A Beginners Guide to Teaching

Lessons learnt from my first term teaching.

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As the December cold announces the end of this year, so too does it mark the close of my first term teaching. The past few weeks have been a fantastic introduction to pedagogy. No doubt, my experience has been enhanced as I have been teaching my dream module, a survey course of Twentieth Century literature from Conrad to Kureishi, with Woolf, Friel and Carter along the way. I have been fortunate enough to have complete control over seminars, to be able to plan and lead sessions and to be involved in marking. As ever with the PhD, there have been unexpected challenges and small successes that have meant the world. So what has teaching taught me?

Active Learning Works

I confess: I was suspicious of so-called active learning. I have always been the kind of student to prefer solitary reading, followed by a class discussion. I was educated just before the tipping point when hiked-up fees encouraged institutions to plough funding into strategic teaching modules and innovative approaches. Fortunately, I live with a handful of mature undergraduate students who convinced me that active learning really does create an impact. This has been measurable in the classroom. Small group discussions, slideshows, close reading activities, questionnaires and, dare I believe it, games, have all been helpful in communicating scholarly ideas, especially those that initially proved more difficult to understand.

Have a Closing Activity

Lesson plans are tricky beasts. Sometimes, I prepare two or three tasks and we barely get past the first, the students taking control and really getting their teeth stuck in. Sometimes, I prepare four or five and we have whizzed through them at breakneck speed, leaving a spare ten minutes at the end. Having a closing activity that be can discarded or called upon as and when needed prevents classes from finishing too soon, as well as allows conversations to continue, mature and round off naturally. These activities can be anything from a questionnaire to a difficult quotation that needs further unpacking.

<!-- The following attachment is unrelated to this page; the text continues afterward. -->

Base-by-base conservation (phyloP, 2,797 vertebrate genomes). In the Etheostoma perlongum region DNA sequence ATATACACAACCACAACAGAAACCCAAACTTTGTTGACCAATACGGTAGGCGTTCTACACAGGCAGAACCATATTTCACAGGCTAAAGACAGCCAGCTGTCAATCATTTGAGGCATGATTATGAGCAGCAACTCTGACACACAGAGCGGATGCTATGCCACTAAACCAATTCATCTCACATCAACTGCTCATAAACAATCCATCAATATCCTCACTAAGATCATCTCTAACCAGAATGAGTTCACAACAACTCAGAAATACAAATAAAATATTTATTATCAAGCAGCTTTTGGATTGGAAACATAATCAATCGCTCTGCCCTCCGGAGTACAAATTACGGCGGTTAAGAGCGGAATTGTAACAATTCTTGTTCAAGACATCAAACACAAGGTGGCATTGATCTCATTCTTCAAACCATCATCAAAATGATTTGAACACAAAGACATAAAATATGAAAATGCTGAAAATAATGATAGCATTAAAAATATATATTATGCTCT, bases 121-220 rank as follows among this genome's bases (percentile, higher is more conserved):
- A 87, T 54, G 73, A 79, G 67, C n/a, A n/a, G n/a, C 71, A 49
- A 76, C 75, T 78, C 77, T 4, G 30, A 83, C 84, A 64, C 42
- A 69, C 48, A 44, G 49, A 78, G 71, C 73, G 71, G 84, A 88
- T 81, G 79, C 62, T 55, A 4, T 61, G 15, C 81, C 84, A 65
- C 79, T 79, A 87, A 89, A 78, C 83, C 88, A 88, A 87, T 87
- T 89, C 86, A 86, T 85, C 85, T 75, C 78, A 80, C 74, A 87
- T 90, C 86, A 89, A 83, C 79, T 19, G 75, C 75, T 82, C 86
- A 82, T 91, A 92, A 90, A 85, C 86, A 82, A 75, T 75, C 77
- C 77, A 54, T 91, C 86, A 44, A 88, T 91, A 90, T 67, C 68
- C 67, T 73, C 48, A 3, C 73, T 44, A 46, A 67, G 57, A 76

Analogue Hasn’t Lost its Charm Just Yet

I am of the generation that grew up with the internet, my students are of the generation that grew up with a phone. This is a subtle difference that is noticeable within the bounds of the classroom. My students are unashamed of taking out their phones, often make notes on an app or Googling cultural reference points as they discuss the text. However, these differences do not seem to translate to teaching. I ventured to try digital learning: videos, polls, a walk down the streets of Mrs Dalloway on Google Maps. All received mixed responses. By contrast, one can see analogue learning working. Printed quotes that students can highlight, circle, discuss, write on, over and in the margins of encourage thoughtful discussion. Sheets of paper to note down conversations allow students to keep track of their ideas. These also provide a simple take-home learning tool, and their digital counterparts can be uploaded to the online learning platform.